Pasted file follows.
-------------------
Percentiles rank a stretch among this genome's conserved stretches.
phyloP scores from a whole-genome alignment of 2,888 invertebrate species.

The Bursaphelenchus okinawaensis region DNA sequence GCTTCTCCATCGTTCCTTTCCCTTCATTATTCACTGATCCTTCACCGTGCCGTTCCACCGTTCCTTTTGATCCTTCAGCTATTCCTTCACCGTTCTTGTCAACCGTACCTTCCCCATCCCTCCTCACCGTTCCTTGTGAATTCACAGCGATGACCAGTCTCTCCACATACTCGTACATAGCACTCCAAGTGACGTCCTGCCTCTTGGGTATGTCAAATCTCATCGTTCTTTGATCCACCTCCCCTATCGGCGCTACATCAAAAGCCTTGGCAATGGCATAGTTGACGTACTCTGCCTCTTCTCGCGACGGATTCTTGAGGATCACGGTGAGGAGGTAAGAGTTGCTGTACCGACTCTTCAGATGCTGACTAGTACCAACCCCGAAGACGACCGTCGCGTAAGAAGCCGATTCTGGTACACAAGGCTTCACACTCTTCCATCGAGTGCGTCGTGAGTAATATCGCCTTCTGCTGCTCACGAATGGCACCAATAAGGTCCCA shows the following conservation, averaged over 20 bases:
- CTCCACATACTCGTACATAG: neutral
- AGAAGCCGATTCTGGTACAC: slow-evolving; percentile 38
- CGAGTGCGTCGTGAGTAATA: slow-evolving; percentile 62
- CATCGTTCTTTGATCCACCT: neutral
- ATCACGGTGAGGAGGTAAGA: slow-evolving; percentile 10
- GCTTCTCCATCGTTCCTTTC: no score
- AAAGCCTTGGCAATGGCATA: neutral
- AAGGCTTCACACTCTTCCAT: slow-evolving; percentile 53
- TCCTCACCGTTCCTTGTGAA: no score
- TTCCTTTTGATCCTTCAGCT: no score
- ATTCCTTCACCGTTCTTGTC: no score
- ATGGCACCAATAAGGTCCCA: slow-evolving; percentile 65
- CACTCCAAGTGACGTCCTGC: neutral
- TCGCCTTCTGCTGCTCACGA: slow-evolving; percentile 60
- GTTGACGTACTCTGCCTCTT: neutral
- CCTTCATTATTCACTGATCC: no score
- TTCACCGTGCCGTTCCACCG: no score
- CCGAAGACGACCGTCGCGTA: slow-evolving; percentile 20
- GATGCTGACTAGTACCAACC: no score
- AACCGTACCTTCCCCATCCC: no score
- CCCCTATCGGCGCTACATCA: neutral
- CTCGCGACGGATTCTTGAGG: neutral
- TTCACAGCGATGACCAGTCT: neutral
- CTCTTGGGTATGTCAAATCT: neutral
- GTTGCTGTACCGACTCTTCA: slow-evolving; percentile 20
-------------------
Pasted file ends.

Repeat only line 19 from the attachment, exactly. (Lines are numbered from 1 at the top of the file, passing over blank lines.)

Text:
- CCTTCATTATTCACTGATCC: no score